By Randy Petersen, American Bible Society
Lord, thank you for the life-changing power of your Word. Help me to obey your Word, so that my ways may please you and lead others to you.
When the apostles met together with Jesus, they asked him, “Lord, will you at this time give the Kingdom back to Israel?”
Jesus said to them, “The times and occasions are set by my Father’s own authority, and it is not for you to know when they will be. But when the Holy Spirit comes upon you, you will be filled with power, and you will be witnesses for me in Jerusalem, in all of Judea and Samaria, and to the ends of the earth.”
You can’t blame them for asking the question. The disciples had just gone through a crash course on the kingdom of God—forty days of intensive instruction with their resurrected leader. “Enough about treasures in fields and merchants with pearls, Jesus! Tell us plainly: Is this when the revolution finally begins? Is this when we take power?”
As usual, Jesus answered more than the question asked. Would there be
a revolt against the Roman oppressors? Not just yet. But there would be a worldwide upheaval beginning right here in Jerusalem. These disciples might not take power by force, but they would receive it by faith.
The Jerusalem-Judea statement of Jesus could be seen as a strategic game plan, with concentric circles on a map eventually covering the whole world. But there’s an outlier. Samaria was more than just the next country over. It was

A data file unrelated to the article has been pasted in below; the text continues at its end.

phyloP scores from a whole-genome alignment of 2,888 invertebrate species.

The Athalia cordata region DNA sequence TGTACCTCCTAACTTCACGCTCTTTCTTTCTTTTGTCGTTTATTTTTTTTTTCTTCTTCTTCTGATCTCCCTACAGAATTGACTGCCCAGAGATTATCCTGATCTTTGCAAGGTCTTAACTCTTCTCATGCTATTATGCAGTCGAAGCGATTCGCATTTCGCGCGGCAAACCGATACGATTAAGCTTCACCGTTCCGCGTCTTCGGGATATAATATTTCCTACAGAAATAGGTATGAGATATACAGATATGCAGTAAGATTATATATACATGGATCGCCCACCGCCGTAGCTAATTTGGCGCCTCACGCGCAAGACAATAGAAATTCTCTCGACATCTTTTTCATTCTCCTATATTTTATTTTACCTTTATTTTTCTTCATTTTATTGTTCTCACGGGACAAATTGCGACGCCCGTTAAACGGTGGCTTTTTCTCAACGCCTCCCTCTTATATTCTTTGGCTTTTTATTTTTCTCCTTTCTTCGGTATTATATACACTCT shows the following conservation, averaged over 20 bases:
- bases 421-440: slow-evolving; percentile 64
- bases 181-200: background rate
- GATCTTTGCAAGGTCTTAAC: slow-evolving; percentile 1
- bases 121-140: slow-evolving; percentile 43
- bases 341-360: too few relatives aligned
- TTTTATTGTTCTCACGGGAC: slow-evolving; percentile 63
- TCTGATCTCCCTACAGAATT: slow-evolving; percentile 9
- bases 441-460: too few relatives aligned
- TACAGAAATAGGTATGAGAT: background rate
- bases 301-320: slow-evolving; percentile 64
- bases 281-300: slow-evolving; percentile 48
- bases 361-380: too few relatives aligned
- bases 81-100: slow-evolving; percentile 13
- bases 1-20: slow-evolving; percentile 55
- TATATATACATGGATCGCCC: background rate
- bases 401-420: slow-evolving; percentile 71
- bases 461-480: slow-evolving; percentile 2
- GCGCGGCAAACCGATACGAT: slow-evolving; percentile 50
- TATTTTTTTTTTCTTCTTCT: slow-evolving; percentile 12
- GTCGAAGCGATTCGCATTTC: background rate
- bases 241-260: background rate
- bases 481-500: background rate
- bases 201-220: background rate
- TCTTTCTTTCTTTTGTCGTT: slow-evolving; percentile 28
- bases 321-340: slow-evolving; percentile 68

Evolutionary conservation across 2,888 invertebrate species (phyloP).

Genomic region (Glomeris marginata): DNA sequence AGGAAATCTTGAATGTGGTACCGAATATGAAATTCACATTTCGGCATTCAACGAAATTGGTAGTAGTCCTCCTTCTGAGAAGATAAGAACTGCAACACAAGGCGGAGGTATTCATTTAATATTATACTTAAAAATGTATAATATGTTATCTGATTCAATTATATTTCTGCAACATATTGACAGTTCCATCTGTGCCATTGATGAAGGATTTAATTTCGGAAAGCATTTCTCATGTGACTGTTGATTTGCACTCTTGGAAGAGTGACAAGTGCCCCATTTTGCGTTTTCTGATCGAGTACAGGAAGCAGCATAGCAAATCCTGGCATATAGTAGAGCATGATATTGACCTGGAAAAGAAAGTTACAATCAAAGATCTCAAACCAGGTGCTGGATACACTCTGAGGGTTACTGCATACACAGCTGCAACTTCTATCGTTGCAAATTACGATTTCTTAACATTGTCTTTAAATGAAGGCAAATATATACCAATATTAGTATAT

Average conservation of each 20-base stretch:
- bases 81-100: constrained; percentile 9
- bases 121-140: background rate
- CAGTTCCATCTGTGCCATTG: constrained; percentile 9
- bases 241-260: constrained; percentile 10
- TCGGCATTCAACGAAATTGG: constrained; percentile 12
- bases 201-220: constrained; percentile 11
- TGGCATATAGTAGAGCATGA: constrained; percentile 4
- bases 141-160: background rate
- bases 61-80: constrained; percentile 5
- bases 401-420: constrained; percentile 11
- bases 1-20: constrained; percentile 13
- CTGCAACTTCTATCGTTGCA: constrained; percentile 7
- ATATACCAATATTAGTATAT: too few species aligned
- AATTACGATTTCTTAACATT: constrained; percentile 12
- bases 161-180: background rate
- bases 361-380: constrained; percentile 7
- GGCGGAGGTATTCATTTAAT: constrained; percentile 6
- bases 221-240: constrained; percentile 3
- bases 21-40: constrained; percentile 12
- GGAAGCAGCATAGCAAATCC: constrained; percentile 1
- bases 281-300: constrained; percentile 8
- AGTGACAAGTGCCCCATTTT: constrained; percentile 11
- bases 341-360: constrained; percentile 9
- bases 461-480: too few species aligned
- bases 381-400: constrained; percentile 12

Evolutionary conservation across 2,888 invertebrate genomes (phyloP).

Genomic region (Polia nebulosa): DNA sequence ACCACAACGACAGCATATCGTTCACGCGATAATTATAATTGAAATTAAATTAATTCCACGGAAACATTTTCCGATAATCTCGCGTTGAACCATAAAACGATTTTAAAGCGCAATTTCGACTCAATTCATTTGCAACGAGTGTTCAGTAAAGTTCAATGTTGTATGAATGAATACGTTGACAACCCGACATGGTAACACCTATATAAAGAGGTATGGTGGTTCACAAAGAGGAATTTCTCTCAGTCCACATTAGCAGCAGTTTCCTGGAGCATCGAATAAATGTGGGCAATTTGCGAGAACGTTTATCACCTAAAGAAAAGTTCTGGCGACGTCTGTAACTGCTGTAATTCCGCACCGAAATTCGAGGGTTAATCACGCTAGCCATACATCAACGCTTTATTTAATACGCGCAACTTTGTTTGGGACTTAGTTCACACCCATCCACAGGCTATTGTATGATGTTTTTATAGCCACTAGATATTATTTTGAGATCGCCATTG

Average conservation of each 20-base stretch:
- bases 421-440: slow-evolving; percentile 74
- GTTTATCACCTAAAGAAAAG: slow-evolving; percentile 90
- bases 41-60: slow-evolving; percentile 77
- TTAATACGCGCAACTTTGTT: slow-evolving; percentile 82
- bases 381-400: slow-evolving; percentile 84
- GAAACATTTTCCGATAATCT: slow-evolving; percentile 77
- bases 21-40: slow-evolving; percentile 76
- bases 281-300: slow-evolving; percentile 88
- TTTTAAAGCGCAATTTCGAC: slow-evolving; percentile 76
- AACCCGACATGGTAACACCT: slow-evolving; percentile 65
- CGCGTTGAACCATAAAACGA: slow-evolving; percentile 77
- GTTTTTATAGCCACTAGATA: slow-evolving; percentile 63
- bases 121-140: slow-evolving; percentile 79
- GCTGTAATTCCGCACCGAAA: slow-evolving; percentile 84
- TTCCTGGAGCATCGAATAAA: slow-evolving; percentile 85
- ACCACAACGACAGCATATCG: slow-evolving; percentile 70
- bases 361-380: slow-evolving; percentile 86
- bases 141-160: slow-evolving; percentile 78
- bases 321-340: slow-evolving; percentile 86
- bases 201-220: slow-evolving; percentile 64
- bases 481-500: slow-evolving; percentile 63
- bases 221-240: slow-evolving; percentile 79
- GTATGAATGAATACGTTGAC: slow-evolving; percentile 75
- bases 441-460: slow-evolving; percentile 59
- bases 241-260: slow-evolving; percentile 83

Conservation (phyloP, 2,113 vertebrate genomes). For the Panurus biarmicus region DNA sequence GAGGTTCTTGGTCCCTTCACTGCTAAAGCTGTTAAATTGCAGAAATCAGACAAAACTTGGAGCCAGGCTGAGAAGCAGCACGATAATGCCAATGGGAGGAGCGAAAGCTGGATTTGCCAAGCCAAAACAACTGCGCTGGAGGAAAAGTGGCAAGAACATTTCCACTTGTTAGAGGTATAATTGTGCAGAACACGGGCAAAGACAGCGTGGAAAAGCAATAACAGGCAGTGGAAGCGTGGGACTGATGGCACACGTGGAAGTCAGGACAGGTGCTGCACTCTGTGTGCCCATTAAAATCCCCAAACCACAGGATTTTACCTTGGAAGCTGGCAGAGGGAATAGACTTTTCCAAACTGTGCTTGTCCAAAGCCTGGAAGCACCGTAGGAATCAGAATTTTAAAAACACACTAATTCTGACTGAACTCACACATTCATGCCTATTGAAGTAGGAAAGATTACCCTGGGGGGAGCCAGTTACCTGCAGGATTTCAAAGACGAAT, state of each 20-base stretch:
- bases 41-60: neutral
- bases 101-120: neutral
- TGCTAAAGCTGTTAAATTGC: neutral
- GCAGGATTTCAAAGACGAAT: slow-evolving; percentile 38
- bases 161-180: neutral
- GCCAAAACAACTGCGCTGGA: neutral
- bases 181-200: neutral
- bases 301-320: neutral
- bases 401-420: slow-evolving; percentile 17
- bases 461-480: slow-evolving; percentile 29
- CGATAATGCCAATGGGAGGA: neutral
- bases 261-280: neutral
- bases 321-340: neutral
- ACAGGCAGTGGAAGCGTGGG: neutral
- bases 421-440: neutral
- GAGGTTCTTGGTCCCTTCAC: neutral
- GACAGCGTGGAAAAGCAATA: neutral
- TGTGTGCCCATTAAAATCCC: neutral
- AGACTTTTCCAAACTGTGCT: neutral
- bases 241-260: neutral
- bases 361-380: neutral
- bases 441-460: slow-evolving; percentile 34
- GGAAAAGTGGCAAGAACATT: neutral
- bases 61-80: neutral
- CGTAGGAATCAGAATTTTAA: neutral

the place of the outcasts, the half-breeds, the heretics. For racial and religious reasons, Jews did not have dealings with Samaritans. And yet, from the start of the Christian mission, they were an integral part of the game plan.
We need to remember this in our own outreach efforts. Who are the Samaritans for us? What people groups do we generally avoid? What groups scare us? What people do we look down on? These are the very people to whom we will communicate the reality of our risen Lord.
“You will be witnesses for me,” Jesus said. That’s a courtroom word, then and now. A witness does not seek to persuade, cajole, preach, or dazzle. A witness tells the truth about what he or she has experienced.
As we seek to share God’s love with KC and the whole region, truth-telling is our task. We’re not selling time-shares here. We’re sharing reality. We don’t need to prove that we’re right and everyone else is wrong. We just need to tell the truth about Jesus and what he has done for us.
Who is in the “Samaritan” area for you? Are there individuals or groups you generally avoid? How can you show them God’s love?
Lord, fill me with the power to exude your love to those around me. Help me testify truly about what you’ve done for me.